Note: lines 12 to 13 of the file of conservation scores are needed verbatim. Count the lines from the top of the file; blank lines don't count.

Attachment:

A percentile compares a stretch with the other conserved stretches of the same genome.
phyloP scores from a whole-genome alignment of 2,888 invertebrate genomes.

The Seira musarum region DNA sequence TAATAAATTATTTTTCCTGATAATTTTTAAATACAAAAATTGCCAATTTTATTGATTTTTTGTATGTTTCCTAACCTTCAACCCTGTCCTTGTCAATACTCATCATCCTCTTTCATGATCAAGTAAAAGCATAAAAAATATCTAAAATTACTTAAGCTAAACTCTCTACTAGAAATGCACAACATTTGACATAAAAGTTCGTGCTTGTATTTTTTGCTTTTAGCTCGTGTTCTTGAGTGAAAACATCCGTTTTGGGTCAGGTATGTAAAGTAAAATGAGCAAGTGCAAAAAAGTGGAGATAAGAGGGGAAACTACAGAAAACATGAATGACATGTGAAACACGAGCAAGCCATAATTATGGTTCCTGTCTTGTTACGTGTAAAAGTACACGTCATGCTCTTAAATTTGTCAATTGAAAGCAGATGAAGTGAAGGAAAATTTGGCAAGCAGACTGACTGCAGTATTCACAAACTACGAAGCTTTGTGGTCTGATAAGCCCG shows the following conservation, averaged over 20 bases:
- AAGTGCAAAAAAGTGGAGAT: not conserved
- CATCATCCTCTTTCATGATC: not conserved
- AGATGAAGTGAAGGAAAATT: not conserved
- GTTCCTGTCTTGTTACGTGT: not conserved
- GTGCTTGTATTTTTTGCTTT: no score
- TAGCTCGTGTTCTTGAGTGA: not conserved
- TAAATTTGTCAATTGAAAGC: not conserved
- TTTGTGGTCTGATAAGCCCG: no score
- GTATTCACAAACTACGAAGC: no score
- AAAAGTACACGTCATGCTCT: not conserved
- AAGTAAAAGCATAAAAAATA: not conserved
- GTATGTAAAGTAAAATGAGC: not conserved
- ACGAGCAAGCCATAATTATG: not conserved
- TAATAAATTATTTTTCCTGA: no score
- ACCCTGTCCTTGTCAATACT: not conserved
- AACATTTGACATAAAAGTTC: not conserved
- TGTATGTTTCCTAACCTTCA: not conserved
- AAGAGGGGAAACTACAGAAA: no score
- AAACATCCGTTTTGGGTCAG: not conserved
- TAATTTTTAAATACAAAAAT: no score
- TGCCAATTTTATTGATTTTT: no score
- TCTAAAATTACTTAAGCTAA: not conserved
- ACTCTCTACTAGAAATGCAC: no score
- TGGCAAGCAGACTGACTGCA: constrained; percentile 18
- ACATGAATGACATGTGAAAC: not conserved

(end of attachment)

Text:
- GTATTCACAAACTACGAAGC: no score
- AAAAGTACACGTCATGCTCT: not conserved